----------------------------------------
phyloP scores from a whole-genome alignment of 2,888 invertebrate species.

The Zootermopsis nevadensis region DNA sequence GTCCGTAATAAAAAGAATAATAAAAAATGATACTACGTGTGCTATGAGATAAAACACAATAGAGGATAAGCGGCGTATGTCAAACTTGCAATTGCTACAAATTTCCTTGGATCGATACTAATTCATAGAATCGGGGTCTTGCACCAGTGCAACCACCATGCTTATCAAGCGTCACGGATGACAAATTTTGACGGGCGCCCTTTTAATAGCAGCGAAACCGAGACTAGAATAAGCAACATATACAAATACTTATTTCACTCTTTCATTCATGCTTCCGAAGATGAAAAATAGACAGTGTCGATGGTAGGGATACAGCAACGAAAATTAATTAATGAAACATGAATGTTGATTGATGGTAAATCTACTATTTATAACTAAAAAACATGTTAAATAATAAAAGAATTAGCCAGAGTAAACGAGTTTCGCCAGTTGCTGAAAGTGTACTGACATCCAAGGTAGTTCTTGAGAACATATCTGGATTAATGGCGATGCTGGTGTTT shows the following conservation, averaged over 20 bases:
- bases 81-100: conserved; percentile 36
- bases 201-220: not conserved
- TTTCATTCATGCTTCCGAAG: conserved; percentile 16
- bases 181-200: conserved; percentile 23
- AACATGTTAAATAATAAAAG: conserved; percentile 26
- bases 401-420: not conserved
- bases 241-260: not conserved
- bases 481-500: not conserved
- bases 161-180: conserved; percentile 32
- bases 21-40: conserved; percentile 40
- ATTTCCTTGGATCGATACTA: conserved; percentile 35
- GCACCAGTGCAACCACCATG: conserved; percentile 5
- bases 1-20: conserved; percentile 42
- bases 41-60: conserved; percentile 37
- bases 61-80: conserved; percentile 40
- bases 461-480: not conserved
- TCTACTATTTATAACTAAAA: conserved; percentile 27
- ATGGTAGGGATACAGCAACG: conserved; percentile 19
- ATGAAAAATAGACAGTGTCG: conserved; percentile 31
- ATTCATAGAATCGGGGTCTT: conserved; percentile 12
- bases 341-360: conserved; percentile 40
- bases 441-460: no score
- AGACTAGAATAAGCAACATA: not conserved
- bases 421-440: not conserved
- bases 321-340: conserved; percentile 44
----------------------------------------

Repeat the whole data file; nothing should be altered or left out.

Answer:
phyloP scores from a whole-genome alignment of 2,888 invertebrate species.

The Zootermopsis nevadensis region DNA sequence GTCCGTAATAAAAAGAATAATAAAAAATGATACTACGTGTGCTATGAGATAAAACACAATAGAGGATAAGCGGCGTATGTCAAACTTGCAATTGCTACAAATTTCCTTGGATCGATACTAATTCATAGAATCGGGGTCTTGCACCAGTGCAACCACCATGCTTATCAAGCGTCACGGATGACAAATTTTGACGGGCGCCCTTTTAATAGCAGCGAAACCGAGACTAGAATAAGCAACATATACAAATACTTATTTCACTCTTTCATTCATGCTTCCGAAGATGAAAAATAGACAGTGTCGATGGTAGGGATACAGCAACGAAAATTAATTAATGAAACATGAATGTTGATTGATGGTAAATCTACTATTTATAACTAAAAAACATGTTAAATAATAAAAGAATTAGCCAGAGTAAACGAGTTTCGCCAGTTGCTGAAAGTGTACTGACATCCAAGGTAGTTCTTGAGAACATATCTGGATTAATGGCGATGCTGGTGTTT shows the following conservation, averaged over 20 bases:
- bases 81-100: conserved; percentile 36
- bases 201-220: not conserved
- TTTCATTCATGCTTCCGAAG: conserved; percentile 16
- bases 181-200: conserved; percentile 23
- AACATGTTAAATAATAAAAG: conserved; percentile 26
- bases 401-420: not conserved
- bases 241-260: not conserved
- bases 481-500: not conserved
- bases 161-180: conserved; percentile 32
- bases 21-40: conserved; percentile 40
- ATTTCCTTGGATCGATACTA: conserved; percentile 35
- GCACCAGTGCAACCACCATG: conserved; percentile 5
- bases 1-20: conserved; percentile 42
- bases 41-60: conserved; percentile 37
- bases 61-80: conserved; percentile 40
- bases 461-480: not conserved
- TCTACTATTTATAACTAAAA: conserved; percentile 27
- ATGGTAGGGATACAGCAACG: conserved; percentile 19
- ATGAAAAATAGACAGTGTCG: conserved; percentile 31
- ATTCATAGAATCGGGGTCTT: conserved; percentile 12
- bases 341-360: conserved; percentile 40
- bases 441-460: no score
- AGACTAGAATAAGCAACATA: not conserved
- bases 421-440: not conserved
- bases 321-340: conserved; percentile 44